The film presents two paradigm extremes: the Mechanistic World Eaters, and the Organic World Grokkers. In-between are the bridge people, those who have a foot in both worlds, represented by Sully the wounded hero who becomes a shaman, and the chief’s daughter Neytiri, who is schooled in the language of the oppressor. The love between them is one conduit to transformation; information technology and art is the other. As such, the film presents different aspects of technological prosthetics. There are the machinery versions of the Robo Cop variety, and there is the Avatar Project, which allows humans to control biologically engineered clones in order to infiltrate Pandora’s natives. Finally there is the film itself which is a prosthetic of our enlarged senses. Like us, the film’s avatars are digital natives, which inhabit a hybrid domain of modern network technology and the primeval matrix of interconnectivity. Despite the popular belief that we are disconnected from the natural world (reflected by the fact that we talk as if there is a dichotomy between the two), like the avatars we are biologically and imminently part of the biosphere. We are not on earth, we are in earth. And just as my mirror neurons enable me to empathize and connect with fellow humans, they also extend to other animals, plants and minerals (yes, minerals!). We are naturally interweaving with all aspects of our world, but due to our domestication (best exemplified by Avatar’s comically named antagonist, Parker Selfridge), we are trained to experience nature as if it were alien. As bridgers, though, the minds that navigate the avatars are extending their awareness into a larger reality.
Still, though the technological net that encompasses Pandora can model and map it in 3-D, it fails to garner empathy from the World Eaters. Only through hybridization with the Primal Matrix can it happen. This occurs through technological bonding with the world’s natives, who are themselves a kind of animal hybrid (though they wouldn’t see themselves that way). Indeed, humans are animals too, lest we forget. Na’vi are part cat, part humanoid, which invokes some of Donna Haraway‘s work about cyborgs and hybridity (“We are all chimeras, theorized and fabricated hybrids of machine and organism; in short, we are cyborgs”). On a biological level, if we were pressed to evaluate what is it that defines us as human, you would be shocked to learn how much of us really is water, parasites and bacteria. Moreover, our DNA contains even the most ancient strains of evolution. Indeed we are part lizard, bird, fish and algae. Where the distinction begins and ends is cultural.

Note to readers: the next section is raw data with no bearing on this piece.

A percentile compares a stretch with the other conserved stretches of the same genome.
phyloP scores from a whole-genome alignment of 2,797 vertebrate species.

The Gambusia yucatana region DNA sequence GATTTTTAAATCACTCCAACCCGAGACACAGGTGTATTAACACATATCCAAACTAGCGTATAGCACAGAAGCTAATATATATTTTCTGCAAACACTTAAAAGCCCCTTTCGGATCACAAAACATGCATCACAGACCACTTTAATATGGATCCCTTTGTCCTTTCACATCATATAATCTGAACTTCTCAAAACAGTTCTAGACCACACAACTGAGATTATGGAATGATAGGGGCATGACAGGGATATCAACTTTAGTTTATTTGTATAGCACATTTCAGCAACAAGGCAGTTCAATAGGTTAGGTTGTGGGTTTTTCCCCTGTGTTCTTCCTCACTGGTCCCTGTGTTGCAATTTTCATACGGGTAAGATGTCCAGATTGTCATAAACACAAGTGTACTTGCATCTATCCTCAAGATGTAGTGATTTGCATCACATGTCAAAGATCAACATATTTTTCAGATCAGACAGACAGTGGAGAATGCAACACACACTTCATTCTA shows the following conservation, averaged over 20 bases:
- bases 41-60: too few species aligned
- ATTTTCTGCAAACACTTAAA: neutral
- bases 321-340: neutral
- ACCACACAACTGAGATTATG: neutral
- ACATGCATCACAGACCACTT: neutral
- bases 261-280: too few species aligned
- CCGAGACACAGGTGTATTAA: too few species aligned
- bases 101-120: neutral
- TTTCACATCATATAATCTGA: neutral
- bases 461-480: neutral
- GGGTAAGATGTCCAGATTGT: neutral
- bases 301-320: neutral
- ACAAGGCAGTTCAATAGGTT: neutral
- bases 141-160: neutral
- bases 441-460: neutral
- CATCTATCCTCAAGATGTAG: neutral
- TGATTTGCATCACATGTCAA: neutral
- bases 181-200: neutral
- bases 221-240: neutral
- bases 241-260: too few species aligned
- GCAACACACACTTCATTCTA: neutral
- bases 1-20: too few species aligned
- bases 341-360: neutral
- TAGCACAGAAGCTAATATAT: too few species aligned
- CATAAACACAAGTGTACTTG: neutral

In order for us to reach beyond the reality bubble of technique, we start by burrowing our way through with what we can grasp. When Sully enters the world of the Na’vi for the first time, the only way he knows how to survive in the foreign landscape is to use fire — our first technology. But it is only when the flame is extinguished that he can see the world alive with light and energy. As many bloggers have noted, such a vision is not unlike the kind you have when imbibing the “fruits of gods.” If Avatar pushes the Vatican to criticizes the film’s animism, then I think it’s on to something.